I had the chance to speak with Agrata Patel who’s a Product Designer at Atlassian! We spoke about what product design is actually about, the questions designers ask at the beginning of a project, and tons of other stuff.
During high school, I had no idea product design or UX existed. I was always a good student who didn’t have to study much and I went into the science vertical (in India, they make you pick which stream to go into - commerce, science, arts etc).
But on the side, I really liked making cartoons. And one of my friends at the time was applying for NID, which is the National Institute of Design. So I was like oh cool, you can actually..study design?
At the same time, there was this new program coming up where you can actually go study design at the IIT universities (like in Bombay and Guwahati). It was weird because traditionally you only really studied engineering at these IIT universities.
So, I just decided to wing it and apply. I ended up getting accepted.
I had originally planned to go into pre-med but I realized this way more fun so I just stuck to it and began my journey studying design.
So the course itself is a very general course - you get a Bachelors in Design but there’s not really a focus specifically on UX Design.
We were taught illustration / sketching skills in our first year. Graphic design and visual communication in our second year. Industrial third year.
So as you can see, we weren’t really taught product design per se. It was a mix of a lot of different things which gave us a strong foundational to then explore.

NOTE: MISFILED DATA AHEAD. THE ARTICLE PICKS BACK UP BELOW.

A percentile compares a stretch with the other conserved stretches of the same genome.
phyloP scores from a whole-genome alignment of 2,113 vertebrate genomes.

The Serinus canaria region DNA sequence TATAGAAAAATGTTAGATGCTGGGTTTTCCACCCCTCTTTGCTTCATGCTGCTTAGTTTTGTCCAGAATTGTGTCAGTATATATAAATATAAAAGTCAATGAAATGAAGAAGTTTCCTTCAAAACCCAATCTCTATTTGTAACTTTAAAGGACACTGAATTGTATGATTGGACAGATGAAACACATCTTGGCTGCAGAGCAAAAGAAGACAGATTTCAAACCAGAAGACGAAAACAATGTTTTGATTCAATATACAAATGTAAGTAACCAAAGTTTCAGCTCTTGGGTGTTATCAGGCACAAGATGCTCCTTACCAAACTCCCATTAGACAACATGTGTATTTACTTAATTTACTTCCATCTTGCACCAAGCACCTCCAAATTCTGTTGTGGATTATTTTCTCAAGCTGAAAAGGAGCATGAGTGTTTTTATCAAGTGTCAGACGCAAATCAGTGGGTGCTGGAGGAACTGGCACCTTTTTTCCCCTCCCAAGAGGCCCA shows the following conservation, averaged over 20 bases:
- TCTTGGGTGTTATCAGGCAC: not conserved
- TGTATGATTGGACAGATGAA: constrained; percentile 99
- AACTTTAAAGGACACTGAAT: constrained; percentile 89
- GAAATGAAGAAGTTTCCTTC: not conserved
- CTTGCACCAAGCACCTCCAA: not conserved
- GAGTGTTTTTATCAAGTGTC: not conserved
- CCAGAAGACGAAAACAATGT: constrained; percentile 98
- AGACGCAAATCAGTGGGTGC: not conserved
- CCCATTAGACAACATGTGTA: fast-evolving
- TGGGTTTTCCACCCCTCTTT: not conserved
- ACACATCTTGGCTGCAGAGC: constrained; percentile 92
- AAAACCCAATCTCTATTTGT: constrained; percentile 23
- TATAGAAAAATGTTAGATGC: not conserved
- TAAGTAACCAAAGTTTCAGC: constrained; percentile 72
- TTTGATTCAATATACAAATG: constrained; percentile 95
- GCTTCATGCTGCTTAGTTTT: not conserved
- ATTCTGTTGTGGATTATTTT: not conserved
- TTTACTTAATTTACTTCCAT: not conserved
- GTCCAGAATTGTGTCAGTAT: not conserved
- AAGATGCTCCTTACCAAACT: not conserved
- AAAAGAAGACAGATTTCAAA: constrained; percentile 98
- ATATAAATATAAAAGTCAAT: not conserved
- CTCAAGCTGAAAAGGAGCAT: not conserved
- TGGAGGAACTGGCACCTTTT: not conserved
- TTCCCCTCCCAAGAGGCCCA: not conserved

We did have a lot of human centered design courses where we were taught how to user research, empathy driven design etc.
By the third year, I was totally into industrial design. I think this is because they were making tangible products and I like to operate in the intersection of digital and tangible products.
For example, simple things like keyboards and how they’re made, or even Airpods - the design process behind that fascinates me.
I’m focused on the purchasing journey of our enterprise customers. It’s mostly web, you don’t really design mobile because no one makes major business decisions on mobile. I work on multiple projects but they’re all within the scope of the purchasing journey of our clients.
So our team is composed of engineers, product folks, designers. And we have to collaborate with other teams like the marketing team and the team that’s actually in charge of the Atlassian website. So there’s a lot of cross-functionality to my role and inter-timezone communication.
80% of the time I’m in meetings, 20% of the time I’m designing. During meetings, I have to spend time convincing others on how we should go about doing something, why it’s the most effective way to do it, and other discussion topics like that.
I expected it to be a “waterfall” type process where the design team is working on their stuff and then shipping it off to the engineers. So a type of environment in which there’s not too much discussion.
But it came as a pleasant surprise that I was able to be part of these discussions. The biggest benefit of this is that it eliminates a lot of possible confusion which might foster early on.
Alternatively, though, in fast paced projects our discussions could be viewed as a bit unnecessary. But overall they’re definitely something I enjoy.